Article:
Another favourite mode of ours is the ‘shallow depth of field’ mode (we’re not sure that’s the official name, but that’s what it’s called in-app). The mode allows you to tweak the "aperture" settings and focus of a photo after it has been taken. This is nothing new - HTC got there first with the Duo camera on the One M8 - but the good news is that it works better. A lot better. Chances are you wouldn't know the photos below were taken on a smartphone.

All the photos below have been shot using the native camera app and some of the effects and controls on offer. No processing or sharpening has been applied - we've simply resized them (click the thumbnails to enlarge).

Huawei P9 review

Huawei P9 sample photos

Huawei P9 sample photos

Huawei P9 sample photos

Huawei P9 review - depth of field

At the front is an 8Mp camera, which doesn’t feature autofocus like the P9 Plus but offers a variety of photo and video modes, though not as many as the rear-facing camera. The photos taken with the front-facing camera were reasonably crisp, but we feel like it would really shine with autofocus capabilities.

Huawei P9 review - Selfie

For more on the P9's cameras and to see how it stacks up side by side with its main rivals, see best smartphone camera of 2016

Below you can see the depth of field effect in conjunction with the colour isolation option: it makes the out of focus parts black and white. However, the effect doesn't quite work on this phone box as you can see:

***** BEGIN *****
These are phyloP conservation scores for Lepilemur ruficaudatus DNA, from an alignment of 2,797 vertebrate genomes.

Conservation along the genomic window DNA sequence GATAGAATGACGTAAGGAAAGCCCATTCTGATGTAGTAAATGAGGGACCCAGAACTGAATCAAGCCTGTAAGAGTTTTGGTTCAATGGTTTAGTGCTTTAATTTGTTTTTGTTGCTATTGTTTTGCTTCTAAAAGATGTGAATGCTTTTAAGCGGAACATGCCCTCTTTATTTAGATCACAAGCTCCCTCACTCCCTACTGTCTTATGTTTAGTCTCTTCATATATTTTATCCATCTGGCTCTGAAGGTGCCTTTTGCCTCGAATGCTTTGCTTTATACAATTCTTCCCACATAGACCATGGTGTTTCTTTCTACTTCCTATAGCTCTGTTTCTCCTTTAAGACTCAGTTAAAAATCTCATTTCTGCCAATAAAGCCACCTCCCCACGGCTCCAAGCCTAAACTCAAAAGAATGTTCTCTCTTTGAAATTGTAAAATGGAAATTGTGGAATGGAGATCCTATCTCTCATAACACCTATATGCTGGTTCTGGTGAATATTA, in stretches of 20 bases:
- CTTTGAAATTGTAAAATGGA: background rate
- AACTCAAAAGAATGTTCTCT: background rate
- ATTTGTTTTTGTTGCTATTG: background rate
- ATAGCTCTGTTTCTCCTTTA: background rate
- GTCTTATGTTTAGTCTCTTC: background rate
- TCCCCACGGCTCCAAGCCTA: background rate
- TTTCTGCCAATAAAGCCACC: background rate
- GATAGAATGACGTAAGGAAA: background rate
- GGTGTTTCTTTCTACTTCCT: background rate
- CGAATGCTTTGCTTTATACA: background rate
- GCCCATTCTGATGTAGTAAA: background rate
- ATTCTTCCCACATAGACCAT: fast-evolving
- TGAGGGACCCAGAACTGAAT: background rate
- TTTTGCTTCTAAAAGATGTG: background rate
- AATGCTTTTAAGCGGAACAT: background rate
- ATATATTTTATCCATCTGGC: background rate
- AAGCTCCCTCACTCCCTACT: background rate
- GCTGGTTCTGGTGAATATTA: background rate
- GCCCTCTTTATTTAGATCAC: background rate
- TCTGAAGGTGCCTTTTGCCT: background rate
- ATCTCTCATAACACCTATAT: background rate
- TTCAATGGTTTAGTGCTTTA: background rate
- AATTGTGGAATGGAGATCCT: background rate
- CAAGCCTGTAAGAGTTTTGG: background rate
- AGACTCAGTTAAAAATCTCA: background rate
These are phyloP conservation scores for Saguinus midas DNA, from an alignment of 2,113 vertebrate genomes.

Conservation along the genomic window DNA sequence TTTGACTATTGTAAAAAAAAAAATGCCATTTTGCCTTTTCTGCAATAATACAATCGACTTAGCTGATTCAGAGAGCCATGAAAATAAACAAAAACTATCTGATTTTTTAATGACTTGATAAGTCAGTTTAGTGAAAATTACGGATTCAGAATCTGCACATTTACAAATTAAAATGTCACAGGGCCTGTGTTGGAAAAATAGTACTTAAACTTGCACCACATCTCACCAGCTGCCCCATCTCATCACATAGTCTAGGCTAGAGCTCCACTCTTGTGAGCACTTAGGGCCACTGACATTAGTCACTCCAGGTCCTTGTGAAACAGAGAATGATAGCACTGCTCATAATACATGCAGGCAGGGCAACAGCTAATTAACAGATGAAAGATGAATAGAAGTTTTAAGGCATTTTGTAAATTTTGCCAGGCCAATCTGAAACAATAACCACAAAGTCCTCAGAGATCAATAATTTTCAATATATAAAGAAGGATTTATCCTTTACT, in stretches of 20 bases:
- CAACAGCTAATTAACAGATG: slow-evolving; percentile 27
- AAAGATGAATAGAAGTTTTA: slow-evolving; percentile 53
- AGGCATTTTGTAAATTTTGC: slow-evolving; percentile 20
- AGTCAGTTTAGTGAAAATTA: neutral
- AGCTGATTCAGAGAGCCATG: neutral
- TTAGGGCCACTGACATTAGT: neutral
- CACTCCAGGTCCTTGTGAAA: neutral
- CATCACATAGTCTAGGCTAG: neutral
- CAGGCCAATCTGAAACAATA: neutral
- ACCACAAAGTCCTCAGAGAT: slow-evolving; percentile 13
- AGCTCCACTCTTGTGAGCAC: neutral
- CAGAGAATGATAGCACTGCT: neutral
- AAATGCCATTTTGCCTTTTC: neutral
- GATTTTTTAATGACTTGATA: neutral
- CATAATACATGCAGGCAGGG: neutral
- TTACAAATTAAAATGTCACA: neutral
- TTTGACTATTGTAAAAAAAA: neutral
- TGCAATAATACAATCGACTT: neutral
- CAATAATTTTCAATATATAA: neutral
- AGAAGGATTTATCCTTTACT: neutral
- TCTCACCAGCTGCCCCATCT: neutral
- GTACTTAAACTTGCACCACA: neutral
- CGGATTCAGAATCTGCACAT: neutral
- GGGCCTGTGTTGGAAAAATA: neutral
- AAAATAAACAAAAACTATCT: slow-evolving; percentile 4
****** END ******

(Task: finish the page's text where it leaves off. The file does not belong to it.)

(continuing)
Huawei P9 sample photos

Huawei P9: video recording

Oddly, the P9 doesn't support video recording in 4K. Instead the highest resolution is 1080p, although it's nice you can shoot it at 60fps as well as 30fps. There's also no optical stabilisation, so while 60fps improves smoothness a little, it's still obvious that it's only software stabilisation. If video recording is one of your priorities, there are better choices.

Huawei P9 review: Software

No surprises here: the Huawei P9 ships with the latest version of Android, Marshmallow. More specifically, it will come with Android 6.0 in the box, but with the Emotion UI (or EMUI for short) overlay. This has extra features when compared to stock Android along with a heavily tweaked interface, including a redesigned notification centre that displays notifications in a timeline view. Essentially, it’s about as far from stock Android as it comes.

It also offers Wi-Fi+, a service that automatically analyses the quality of your internet connection and, if necessary, switch to a mobile data connection. Wi-Fi+ will also detect that you’re near a known Wi-Fi network and will toggle Wi-Fi on if switched off, and won’t connect to known Wi-Fi networks that have no Internet connection.

Huawei’s EMUI overlay does take a little bit of getting used to because, for example, the Settings menu has been redesigned and there's no quick access as you get with stock Android. Plus, there's no app tray, so all your apps have to sit on the home screen like iOS. With that being said, we think that even though it may take some getting used to, the extra features of Huawei’s EMUI make it worthwhile.


Huawei P9: Specs

  • 6.95mm thin
  • 145x70.9x6.95mm
  • 144g
  • Aluminium unibody
  • 5.2in FHD display
  • front facing 8Mp camera
  • Rear facing 12Mp dual-camera system
  • Rear-facing fingerprint sensor
  • USB-C enabled
  • Bluetooth 4.2
  • Wi-Fi 802.11 a/b/g/n/ac
  • Android 6.0 Marshmallow
  • Emotion UI overlay
  • Oca-core Kirin 955 processor
  • 3GB RAM
  • 32GB storage
  • 3,000mAh battery
  • MicroSD card slot

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